# Implementation of Heat Flux Measuring Methods for Heat Transfer Coefficient Determination of In Situ Construction

^{1}

^{2}

^{3}

^{*}

## Abstract

**:**

_{c}to the real value H

_{r}, which is documented by the measurements. The rate of change of the H value is given by the correction “K”. According to the measurements the value obtained can be corrected from 0.08 to 0.25. The final values of the heat transfer coefficient were generalized in the equation and the value of the building energy category within the energy certification of buildings was determined. The result is a methodology for the optimal determination of H values for hazard prevention.

## 1. Introduction

- to calculate building heat loss; these losses are necessary to determine the design of central heating,
- to evaluate a building to determine the energy criteria; this is known as the technical assessment. This assessment is used for the determination of the minimum requirements for energy economy in buildings. The design evaluation is based on calculations with the application of project documentation and project values, which are calculated for buildings at the design phase; it is the basis for a building permit. The standardized evaluation works with standardized input data about internal and external climate conditions along with input data about the manufacturing of building constructions [21],
- to create the energy certificate of a building and determine its energy classification category [22].

## 2. Materials and Methods

- stationary methods—the measurement of heat flux density passing through the construction (sample) and the measurement of surface temperature in the stabilized heat state,
- dynamic methods—the measurement of the variable thermal field and the reading of values is realized continuously (non-stationary conditions).

- protected heat plate method,
- heat flux measuring method,
- heat isolation on the circular pipeline method,
- contact dynamic methods for measuring thermal–physical parameters,
- calorific wire and calorific belt method,
- needle and planar probe method,
- heat case method, etc.

#### Problem Formulation

- from documentation such as the original project documentation, the records,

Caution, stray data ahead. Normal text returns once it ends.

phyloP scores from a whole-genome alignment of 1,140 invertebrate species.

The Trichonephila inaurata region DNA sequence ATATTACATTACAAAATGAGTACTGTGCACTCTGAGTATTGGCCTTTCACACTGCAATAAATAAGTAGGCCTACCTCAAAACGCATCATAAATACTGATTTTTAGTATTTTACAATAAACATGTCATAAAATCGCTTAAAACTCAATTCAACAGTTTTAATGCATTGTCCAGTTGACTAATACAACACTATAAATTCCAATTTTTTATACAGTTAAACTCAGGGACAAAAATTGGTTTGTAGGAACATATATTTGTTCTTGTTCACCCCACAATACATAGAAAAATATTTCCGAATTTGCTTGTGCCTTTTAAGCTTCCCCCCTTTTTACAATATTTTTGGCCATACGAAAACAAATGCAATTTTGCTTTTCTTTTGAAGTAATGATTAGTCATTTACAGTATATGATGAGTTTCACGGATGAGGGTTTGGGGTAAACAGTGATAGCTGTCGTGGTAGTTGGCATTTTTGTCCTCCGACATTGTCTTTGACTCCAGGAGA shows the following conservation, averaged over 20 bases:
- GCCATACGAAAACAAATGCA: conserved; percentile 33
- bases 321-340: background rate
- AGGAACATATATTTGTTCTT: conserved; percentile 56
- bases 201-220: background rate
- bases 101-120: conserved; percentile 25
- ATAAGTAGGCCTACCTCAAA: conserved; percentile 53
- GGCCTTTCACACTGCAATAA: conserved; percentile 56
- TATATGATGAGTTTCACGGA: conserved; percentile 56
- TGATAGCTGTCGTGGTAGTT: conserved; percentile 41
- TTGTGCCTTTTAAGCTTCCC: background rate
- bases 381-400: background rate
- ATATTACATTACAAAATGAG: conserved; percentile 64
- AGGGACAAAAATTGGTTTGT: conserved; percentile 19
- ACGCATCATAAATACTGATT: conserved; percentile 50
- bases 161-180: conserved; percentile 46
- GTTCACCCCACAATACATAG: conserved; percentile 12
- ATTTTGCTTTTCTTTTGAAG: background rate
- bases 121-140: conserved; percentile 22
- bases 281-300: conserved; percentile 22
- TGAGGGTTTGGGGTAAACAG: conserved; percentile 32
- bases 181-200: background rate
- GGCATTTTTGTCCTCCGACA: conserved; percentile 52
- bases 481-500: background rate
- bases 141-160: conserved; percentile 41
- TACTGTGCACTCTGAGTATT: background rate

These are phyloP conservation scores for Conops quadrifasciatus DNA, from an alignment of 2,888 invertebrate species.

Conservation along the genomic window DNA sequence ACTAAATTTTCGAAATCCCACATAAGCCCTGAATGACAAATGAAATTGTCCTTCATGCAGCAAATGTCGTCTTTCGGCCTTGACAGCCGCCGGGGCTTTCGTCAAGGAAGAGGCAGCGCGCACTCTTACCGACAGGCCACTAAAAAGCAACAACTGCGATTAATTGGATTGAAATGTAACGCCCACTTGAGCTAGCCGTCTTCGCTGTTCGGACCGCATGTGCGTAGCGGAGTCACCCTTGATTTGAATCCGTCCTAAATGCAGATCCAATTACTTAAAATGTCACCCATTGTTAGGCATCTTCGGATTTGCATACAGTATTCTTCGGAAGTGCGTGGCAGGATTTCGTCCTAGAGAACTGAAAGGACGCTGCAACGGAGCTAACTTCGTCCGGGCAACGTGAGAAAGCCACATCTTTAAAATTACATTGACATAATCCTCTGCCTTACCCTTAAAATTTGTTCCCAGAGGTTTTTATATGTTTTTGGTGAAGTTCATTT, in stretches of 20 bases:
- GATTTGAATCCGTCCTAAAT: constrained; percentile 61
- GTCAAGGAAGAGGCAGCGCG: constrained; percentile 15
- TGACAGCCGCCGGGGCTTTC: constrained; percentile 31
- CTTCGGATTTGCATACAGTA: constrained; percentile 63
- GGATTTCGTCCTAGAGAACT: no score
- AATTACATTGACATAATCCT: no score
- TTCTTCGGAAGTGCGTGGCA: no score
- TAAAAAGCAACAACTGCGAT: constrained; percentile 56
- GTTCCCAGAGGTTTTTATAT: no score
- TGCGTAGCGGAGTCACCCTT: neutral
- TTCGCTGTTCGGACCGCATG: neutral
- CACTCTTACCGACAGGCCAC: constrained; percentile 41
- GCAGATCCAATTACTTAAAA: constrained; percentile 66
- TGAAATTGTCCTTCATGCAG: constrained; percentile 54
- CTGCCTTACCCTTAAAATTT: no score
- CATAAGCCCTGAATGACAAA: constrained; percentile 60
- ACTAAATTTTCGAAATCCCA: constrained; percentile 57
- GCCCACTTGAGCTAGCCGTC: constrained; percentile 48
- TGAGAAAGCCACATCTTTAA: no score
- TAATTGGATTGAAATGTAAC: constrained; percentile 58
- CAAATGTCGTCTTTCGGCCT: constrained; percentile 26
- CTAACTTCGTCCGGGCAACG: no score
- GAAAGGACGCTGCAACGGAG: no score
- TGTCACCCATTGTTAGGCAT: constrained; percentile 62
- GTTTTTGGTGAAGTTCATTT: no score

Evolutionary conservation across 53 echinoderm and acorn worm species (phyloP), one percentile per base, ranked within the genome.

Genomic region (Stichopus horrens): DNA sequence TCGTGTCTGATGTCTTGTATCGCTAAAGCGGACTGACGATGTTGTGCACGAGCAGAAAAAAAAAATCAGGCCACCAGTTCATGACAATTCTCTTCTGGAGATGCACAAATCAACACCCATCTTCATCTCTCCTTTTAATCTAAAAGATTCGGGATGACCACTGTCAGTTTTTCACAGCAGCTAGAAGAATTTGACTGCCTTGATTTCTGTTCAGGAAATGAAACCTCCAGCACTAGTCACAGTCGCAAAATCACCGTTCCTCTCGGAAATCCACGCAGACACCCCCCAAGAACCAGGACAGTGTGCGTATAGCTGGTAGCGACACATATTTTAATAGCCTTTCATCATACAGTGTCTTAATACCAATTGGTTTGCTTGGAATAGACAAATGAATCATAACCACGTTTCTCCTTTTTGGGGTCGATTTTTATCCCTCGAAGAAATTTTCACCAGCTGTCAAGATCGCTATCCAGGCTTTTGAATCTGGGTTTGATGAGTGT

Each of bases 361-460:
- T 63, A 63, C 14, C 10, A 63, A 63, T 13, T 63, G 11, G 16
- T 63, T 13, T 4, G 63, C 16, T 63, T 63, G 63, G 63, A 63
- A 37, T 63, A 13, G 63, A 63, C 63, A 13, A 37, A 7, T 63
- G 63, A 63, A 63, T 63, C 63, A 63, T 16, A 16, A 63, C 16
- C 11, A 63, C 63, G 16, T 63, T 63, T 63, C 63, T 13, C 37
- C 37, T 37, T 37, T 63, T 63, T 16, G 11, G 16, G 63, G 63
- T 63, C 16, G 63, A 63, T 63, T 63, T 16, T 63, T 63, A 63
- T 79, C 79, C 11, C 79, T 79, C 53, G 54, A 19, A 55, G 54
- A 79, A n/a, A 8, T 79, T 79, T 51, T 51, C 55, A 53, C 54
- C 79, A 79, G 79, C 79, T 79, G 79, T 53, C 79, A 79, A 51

- the building diary, cards and markings of the construction (insulating glass) etc., which are possible to obtain by contacting the ex-realizer of the building,
- from visual inspection and measurement of the geometrical parameters such as the wall thickness, for example the wall material under the fallen plaster,
- from experiences such as the composition of construction according to building time and technologies,
- from the determination of composition by destructive methods such as by probe into the composition of the building and material sample collection,
- from the measurement of technical heat properties of the construction by devices, e.g., the non-destructive methods (stated in the following part of this article),
- a combination of the aforementioned previous methods.

_{si}—resistance during the heat transfer on the interior surface of the construction

^{2}.K/W],

_{o}—original heat resistance of the construction [m

^{2}.K/W],

_{n}—new heat resistance of the construction [m

^{2}.K/W],

_{se}—resistance during the heat transfer on the exterior surface of construction

^{2}.K/W],

_{i}—thermo–physical property of the materials [W/m.K].

_{i}) and thermo–physical properties of the materials (λ

_{i}). These two parameters are important in the field of diagnostics.

- the hazards related to the realization of the method and the determination of the H value—these facts are stated in the following part of article,
- the hazards related to the value determination of the time coefficient—the change of H value by operational conditions; it is established that the H value can change due to environmental factors such as the humidity in the construction (condensational zones can impact the thermal conductivity coefficient ʎ) and the influence of environmental physical factors such as noise [25]. These could result in an error in categorizing the building.

## 3. Calculation

#### 3.1. Measurement and Calculation of the H Value Using the Heat Flux Measuring Method for Non-Stationary Conditions

^{2}of construction at a unit difference between the temperature of the internal and external environments. It is a very important quantity in determining the energy properties of a building and it can be determined from measured values (experimental values) according to the following equations [26]:

^{2}],

_{ai}−θ

_{ae}—quantity of air temperature on the internal and external side of construction [K],

^{2}.K],

_{i}, h

_{e}—coefficients of heat transmission on the internal and external side of construction, respectively.

- The plate for measuring the heat flux density is situated on the inner side of the building construction in the line of heat flux and consists of two probes for temperature measuring—it is used for the calculation of Equation (5).
- The plate for measuring the heat flux density is situated on the inner side of the building construction in the line of heat flux and consists of two probes for surface temperature measuring on the internal and external side of the building construction—Equations (6) and (7).
- The plate for measuring the heat flux density consists of four probes for measuring temperature according to the above-mentioned points.

#### 3.2. Example of Value Determination at the Transparent and Non-Transparent Construction (Measurement and Calculation According to the Alternative, No. 1)